The Volcker rule as currently written will affect market making on equities trading desks by limiting their abilities to facilitate trading. Subsequently, this will raise the cost of trading and hinder liquidity, sources tell Traders Magazine.
Part of the recently enacted Dodd-Frank legislation, the rule will place strict limits on prop trading and market making, both of which are seen as contributing to the recent financial crisis, said rule proponent and namesake Paul Volcker, former chairman of the Federal Reserve.
Both activities, though, have been extremely profitable for banks-thus the push-back from the financial industry. While regulators have been eager get the rule passed and implemented, the banks have wanted more time and clarity on these terms, to help them assess the rule’s financial implications.
"The Volcker rule is like a comet heading toward Earth," said Robert Colby, partner at Davis Polk & Wardwell and former deputy director of the Securities and Exchange Commission’s Division of Trading & Markets. "It’s a big deal for the equities markets-just not as big a deal as it is for the fixed income sector."
The rule includes an exception for market making, but doesn’t make it easy to qualify for the exception. The language of the exception recalls the equities market, industry sources argue, making it easier for stock market makers, but not fixed income dealers, to qualify.
The proposal sets out seven standards that need to be met for a trading activity to fall under the definition of market making. One requires trading positions to have "near-term demand." Another provision of the rule prohibits banks from trades for themselves and using their own capital to place speculative market bets that are not related to serving customers.
Market making is especially vulnerable under the Volcker rule, sources said, because distinguishing between it and prop trading is not always straightforward. Dealers will often replace inventory ahead of expected demand. The problem here is that investor demand might not come for days, creating the suspicion a trader was speculating.
According to the rule, market makers cannot hold a position in a security for an extended amount of time for its own inventory. Also, the market maker cannot enter into a position for its own profit-it must have a customer order to support taking any such position in a security. The rule permits market-making activity where the market maker holds positions for very brief periods of time in stable yet active markets. They make their profits from trading at their published bid and offer.
The Volcker rule as written does provides an exemption for banks to make markets or hedge in securities that would keep a bank from losing money on a transaction made to accommodate a client’s trade.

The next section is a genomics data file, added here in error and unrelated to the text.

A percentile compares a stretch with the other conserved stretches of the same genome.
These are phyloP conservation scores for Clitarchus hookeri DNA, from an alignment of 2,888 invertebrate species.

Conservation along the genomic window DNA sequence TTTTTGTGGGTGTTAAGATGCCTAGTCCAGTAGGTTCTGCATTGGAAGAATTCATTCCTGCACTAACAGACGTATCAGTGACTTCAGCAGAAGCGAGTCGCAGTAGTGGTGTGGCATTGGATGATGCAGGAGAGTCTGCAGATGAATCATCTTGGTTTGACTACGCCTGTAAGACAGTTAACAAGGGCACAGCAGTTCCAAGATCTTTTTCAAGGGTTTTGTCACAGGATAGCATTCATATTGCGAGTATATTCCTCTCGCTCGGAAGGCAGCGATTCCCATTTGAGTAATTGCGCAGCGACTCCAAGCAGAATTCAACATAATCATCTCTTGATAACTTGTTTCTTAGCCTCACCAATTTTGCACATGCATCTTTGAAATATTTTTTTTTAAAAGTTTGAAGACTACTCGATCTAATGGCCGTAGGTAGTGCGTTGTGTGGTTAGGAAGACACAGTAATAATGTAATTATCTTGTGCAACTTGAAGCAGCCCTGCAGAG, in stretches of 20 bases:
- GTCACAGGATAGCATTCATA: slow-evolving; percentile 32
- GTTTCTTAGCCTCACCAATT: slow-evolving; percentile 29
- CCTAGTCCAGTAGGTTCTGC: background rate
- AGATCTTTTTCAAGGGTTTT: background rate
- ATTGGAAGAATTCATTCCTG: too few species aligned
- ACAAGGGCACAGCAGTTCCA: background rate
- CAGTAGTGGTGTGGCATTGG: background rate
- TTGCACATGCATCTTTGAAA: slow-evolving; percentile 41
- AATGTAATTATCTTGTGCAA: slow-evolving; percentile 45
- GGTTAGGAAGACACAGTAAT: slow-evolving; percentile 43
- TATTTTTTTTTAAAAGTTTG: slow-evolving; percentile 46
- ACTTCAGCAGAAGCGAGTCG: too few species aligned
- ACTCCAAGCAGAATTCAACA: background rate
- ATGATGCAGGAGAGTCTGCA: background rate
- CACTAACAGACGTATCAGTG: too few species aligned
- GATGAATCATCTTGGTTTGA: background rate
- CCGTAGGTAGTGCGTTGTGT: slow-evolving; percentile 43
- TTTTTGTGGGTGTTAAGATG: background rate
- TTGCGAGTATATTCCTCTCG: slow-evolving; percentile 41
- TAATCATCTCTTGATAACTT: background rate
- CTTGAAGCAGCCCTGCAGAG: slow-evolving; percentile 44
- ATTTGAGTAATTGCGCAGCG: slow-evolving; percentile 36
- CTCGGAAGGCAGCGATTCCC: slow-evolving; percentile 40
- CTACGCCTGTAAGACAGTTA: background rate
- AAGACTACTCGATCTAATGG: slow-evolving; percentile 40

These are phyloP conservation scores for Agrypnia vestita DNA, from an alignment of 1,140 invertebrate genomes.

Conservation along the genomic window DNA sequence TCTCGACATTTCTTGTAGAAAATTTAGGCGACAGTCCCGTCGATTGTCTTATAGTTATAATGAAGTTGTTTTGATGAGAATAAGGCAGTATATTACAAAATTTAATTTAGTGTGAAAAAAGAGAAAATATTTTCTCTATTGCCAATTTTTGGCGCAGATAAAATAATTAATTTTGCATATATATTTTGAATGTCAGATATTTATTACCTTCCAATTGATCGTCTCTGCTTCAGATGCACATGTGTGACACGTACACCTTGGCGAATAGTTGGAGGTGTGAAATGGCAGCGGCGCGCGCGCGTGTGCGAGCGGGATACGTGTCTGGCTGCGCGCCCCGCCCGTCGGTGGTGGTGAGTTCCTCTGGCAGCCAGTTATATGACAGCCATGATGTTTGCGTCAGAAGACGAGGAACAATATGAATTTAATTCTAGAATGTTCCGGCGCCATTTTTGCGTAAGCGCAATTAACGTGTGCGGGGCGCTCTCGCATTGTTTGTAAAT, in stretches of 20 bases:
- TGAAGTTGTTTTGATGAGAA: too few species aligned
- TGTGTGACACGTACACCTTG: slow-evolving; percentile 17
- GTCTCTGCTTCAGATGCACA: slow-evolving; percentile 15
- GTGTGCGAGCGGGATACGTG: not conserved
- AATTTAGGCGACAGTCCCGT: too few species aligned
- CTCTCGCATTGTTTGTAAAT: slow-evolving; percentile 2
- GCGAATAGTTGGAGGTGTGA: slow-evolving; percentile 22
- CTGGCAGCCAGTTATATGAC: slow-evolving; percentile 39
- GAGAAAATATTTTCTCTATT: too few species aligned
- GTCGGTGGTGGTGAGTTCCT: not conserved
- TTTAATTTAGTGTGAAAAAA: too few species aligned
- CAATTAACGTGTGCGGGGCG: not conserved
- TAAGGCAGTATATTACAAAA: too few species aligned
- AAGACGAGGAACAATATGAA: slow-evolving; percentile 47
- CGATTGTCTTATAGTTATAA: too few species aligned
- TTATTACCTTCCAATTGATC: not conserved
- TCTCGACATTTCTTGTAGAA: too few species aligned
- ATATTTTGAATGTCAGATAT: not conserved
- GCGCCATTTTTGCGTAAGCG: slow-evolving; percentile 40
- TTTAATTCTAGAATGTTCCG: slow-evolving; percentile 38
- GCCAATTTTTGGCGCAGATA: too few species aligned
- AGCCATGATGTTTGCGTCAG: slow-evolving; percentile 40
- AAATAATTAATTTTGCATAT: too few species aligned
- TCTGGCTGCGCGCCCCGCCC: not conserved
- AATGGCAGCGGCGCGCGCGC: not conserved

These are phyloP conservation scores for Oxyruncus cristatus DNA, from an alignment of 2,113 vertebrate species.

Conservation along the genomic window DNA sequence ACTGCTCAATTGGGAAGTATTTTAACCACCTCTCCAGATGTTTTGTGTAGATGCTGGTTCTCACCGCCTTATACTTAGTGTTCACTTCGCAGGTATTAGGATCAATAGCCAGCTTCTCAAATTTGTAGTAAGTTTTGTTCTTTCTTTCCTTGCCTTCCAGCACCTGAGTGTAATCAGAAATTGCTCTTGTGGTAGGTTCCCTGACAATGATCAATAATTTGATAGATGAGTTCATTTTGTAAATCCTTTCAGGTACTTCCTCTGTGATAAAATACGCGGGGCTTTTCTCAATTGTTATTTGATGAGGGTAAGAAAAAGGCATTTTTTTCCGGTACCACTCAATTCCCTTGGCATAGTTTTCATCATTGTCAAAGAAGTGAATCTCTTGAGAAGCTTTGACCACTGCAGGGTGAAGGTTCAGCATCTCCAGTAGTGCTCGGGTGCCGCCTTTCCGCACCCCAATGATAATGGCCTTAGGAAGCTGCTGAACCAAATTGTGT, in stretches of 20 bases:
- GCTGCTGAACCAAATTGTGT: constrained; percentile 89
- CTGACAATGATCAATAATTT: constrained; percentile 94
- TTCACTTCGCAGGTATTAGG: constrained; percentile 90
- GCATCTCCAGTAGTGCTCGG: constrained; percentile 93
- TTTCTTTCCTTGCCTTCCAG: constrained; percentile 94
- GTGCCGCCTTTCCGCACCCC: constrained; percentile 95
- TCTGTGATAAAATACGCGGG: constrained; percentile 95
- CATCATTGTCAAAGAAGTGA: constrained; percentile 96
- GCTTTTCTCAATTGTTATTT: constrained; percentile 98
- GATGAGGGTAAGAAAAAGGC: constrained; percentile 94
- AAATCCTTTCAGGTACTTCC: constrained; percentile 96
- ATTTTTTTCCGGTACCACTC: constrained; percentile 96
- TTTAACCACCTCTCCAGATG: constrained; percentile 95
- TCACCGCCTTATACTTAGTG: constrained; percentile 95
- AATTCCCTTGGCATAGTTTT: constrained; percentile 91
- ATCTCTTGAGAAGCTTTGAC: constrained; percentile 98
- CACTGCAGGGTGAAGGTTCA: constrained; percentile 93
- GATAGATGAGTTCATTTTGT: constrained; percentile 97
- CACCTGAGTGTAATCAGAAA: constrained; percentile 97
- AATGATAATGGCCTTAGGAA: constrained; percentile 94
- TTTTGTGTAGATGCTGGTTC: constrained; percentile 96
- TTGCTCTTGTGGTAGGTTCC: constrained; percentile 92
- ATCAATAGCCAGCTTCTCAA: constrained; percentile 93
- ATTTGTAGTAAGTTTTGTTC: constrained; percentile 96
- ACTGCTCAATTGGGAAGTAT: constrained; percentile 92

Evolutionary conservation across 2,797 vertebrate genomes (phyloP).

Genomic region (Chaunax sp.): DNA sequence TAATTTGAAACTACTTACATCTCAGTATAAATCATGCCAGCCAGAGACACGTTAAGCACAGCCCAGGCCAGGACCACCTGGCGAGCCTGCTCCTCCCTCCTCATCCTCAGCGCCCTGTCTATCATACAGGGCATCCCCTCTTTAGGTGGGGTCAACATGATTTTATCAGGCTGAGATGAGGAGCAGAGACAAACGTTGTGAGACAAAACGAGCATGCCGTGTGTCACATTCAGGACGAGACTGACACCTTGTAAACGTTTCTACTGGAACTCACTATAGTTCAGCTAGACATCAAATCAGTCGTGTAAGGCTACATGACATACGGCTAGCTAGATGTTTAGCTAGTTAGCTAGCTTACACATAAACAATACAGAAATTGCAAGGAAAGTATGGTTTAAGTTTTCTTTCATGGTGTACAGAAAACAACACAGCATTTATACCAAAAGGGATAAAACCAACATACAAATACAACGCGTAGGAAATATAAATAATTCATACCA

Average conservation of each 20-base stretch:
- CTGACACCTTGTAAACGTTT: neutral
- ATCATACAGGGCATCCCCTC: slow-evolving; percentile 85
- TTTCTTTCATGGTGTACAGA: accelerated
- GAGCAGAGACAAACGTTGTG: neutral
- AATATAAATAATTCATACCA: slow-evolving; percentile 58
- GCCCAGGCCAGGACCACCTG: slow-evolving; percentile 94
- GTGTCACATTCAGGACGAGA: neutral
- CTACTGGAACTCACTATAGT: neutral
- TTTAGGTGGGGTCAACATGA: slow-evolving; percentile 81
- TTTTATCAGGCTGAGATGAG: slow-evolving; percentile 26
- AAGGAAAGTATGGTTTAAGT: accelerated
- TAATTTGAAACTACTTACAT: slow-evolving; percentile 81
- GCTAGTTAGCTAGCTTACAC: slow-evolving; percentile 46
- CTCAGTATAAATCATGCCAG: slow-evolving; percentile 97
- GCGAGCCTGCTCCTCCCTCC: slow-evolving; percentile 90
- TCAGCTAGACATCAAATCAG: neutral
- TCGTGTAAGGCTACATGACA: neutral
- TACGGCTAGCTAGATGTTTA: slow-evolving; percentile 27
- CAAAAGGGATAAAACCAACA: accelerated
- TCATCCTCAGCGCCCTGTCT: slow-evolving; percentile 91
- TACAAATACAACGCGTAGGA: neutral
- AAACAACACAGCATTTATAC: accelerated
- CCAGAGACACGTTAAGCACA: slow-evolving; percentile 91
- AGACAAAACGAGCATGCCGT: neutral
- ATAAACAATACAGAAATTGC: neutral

Because the rule uses an equity market-maker approach, it will be much easier to qualify for the market-maker exception for stocks than for fixed income securities. In the fixed income markets, positions usually must be held for extended periods of time and price movements have a major impact on market makers’ profit and loss. Not so in the equity world, as positions can be entered and exited quickly and have less impact on the banks’ bottom line.
So while the fixed income markets are scrambling to adjust to the Volcker rule, the equities markets can better use these exemptions to continue trading and making markets.
Banks, already reeling from lower trading volumes and decreased commissions, argue that the rule will decrease equity market liquidity and increase volatility.
According to a recent AllianceBernstein research note on the Volcker rule, the inability to confidently engage in market-making activities on a principal basis under the proposed rule, along with the "onerous record-keeping and compliance burdens required," "will have a material and detrimental impact on the ability of covered banking entities to engage in market-making activity."
As drafted, the rule will "likely dramatically reduce market liquidity, increase costs and in some cases impact the ability of market participants to meet their legally required obligations to investors and other stakeholders."
C. Annette Kelton, general counsel at Goldman Sachs, said at an Investment Company Institute confab that there’s a lot of complexity in the Volcker rule and that the difficulty in compliance lies in just what certain terms mean, such as how regulators and the rule actually define market making. She said that perhaps the current working definition of market making is too narrow, given current market structure and new changes in structure that haven’t been taken into account.
She added that her firm is engaged with the Securities Industry and Financial Markets Association on any potential comment letter and that Goldman Sachs is still listening to input from its clients.
"If we don’t get this right, it will affect liquidity and eventually the cost of trading," Kelton said.
Vaishali Javeri, a lawyer in Credit Suisse’s equities group, said at October’s SIFMA conference that her firm wanted more details on how the regulators would define terms and how metrics would be measured for the different asset classes.
"Because trading is so different in liquid versus illiquid products," Javeri said, "I hope the definitions will be consistent with the Exchange Act."
Given all the brouhaha over the rule, the SEC appears to be listening to the banks’ concerns to a degree and is seeking more comment. At the Institute of Investing’s December equity market conference, David Shillman, an associate director in the commission’s Division of Market Regulation, said the regulator wants more comments on Volcker and conceded that it is a very complicated piece of rule-making. However, he stopped short of saying the regulator would extend any comment period.
"The SEC is trying to make the Volcker rule workable in terms of what is market making," Shillman told attendees.